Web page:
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Drug testing of students most often arises in two circumstances: tests conducted when a school official reasonably believes that a student is under the influence of a controlled substance not permitted by law or school policy, and tests conducted pursuant to a policy permitting random, suspicionless drug tests. Usually, the drugs targeted are those that are considered serious and dangerous, such as marijuana and alcohol, but not nicotine. Likely the most popular test implemented is urinalysis. Other drug tests include searches with breathalyzers and analysis of hair samples. With some limitations in policy and practice, student drug testing is lawful in both suspicion-based and random circumstances.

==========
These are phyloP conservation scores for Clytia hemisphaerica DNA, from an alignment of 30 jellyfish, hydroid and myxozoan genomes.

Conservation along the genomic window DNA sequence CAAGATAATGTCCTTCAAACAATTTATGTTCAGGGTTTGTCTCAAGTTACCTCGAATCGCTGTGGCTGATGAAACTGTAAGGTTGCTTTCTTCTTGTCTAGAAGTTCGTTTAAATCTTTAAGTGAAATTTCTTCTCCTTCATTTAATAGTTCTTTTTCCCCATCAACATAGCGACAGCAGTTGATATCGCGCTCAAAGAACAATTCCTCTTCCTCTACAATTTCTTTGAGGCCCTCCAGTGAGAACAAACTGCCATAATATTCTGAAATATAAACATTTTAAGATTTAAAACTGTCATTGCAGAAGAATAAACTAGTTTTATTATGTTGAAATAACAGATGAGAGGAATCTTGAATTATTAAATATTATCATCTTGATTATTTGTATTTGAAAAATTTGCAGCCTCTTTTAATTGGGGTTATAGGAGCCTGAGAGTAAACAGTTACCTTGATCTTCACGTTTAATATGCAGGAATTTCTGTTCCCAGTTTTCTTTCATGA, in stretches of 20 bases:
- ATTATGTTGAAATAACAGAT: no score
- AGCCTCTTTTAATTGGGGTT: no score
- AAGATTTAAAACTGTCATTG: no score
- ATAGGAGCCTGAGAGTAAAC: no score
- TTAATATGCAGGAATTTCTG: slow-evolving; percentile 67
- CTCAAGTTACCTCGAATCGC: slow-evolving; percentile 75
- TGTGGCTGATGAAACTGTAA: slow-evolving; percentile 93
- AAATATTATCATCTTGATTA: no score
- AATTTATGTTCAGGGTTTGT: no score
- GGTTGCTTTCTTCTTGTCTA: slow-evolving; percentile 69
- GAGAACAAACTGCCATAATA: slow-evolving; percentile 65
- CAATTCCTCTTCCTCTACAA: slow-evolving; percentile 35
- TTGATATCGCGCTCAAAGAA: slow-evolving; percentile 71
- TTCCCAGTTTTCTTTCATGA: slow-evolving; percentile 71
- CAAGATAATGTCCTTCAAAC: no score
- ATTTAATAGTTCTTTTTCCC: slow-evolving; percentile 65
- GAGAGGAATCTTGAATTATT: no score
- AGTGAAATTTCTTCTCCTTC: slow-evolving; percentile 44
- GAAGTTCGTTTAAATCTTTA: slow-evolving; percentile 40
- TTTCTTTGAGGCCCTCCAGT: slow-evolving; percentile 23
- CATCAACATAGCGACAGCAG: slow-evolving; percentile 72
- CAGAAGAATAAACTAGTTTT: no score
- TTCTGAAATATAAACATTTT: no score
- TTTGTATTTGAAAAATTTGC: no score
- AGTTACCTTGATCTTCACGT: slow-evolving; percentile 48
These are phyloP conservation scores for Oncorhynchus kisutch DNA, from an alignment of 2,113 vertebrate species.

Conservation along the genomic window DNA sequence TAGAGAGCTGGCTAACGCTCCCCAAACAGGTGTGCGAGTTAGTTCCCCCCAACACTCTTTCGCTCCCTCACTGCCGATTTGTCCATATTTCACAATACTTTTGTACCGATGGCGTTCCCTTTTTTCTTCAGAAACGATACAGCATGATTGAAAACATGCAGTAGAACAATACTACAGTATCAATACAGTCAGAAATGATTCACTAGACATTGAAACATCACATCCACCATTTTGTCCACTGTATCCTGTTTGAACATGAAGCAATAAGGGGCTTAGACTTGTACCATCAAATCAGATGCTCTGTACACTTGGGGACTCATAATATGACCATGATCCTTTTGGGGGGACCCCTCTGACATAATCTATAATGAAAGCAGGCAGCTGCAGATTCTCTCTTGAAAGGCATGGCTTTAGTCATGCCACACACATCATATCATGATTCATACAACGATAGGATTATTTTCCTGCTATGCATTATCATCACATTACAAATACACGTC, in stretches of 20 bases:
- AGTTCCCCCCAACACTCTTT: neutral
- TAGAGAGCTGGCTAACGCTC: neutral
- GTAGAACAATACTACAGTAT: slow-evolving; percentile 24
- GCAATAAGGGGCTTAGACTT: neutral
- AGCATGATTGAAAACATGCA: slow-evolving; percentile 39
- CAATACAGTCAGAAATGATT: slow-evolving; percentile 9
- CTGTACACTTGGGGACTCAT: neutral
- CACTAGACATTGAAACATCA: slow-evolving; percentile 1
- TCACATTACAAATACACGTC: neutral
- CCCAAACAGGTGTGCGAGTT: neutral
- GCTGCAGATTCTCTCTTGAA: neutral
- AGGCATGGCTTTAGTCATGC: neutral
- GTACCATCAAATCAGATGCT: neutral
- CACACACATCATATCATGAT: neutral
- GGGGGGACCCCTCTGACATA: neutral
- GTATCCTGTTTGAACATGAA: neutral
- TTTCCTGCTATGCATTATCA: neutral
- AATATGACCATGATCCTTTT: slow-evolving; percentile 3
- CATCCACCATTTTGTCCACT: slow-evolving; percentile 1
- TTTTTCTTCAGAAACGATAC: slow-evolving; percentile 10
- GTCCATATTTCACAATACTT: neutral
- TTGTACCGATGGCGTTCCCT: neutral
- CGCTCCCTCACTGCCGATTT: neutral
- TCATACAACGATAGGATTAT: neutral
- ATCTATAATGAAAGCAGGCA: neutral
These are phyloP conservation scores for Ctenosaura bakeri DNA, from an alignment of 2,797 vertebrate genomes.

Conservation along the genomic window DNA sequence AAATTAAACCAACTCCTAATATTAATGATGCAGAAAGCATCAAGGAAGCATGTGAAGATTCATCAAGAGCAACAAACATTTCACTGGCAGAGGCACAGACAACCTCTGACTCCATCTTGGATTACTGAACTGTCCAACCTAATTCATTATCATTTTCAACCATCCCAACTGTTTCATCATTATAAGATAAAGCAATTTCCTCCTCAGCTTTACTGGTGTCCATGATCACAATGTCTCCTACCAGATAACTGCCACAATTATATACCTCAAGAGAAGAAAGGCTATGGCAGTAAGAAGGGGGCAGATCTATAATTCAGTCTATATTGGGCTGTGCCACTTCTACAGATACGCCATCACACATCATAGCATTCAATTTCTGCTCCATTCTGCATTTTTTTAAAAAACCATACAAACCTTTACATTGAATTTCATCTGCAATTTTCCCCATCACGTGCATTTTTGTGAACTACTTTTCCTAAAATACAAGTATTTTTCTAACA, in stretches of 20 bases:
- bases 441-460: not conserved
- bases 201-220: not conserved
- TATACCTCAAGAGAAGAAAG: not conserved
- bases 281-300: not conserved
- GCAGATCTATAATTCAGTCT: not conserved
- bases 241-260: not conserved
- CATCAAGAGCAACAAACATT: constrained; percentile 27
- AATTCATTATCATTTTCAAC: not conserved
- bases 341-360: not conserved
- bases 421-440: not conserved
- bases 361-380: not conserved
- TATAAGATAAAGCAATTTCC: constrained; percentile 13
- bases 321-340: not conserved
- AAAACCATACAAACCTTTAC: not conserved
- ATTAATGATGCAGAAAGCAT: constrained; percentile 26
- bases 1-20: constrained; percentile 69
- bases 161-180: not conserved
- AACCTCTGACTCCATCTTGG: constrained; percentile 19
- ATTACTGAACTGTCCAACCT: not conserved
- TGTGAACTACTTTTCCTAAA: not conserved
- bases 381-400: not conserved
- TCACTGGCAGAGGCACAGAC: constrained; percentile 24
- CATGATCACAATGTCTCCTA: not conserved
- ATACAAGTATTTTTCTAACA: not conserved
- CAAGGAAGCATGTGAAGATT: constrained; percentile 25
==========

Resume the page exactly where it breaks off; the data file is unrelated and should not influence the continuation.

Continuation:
Suspicion-Based Searches

Suspicion-based searches of students are governed, largely, by the Supreme Court decision in New Jersey v. T. L. O. ...

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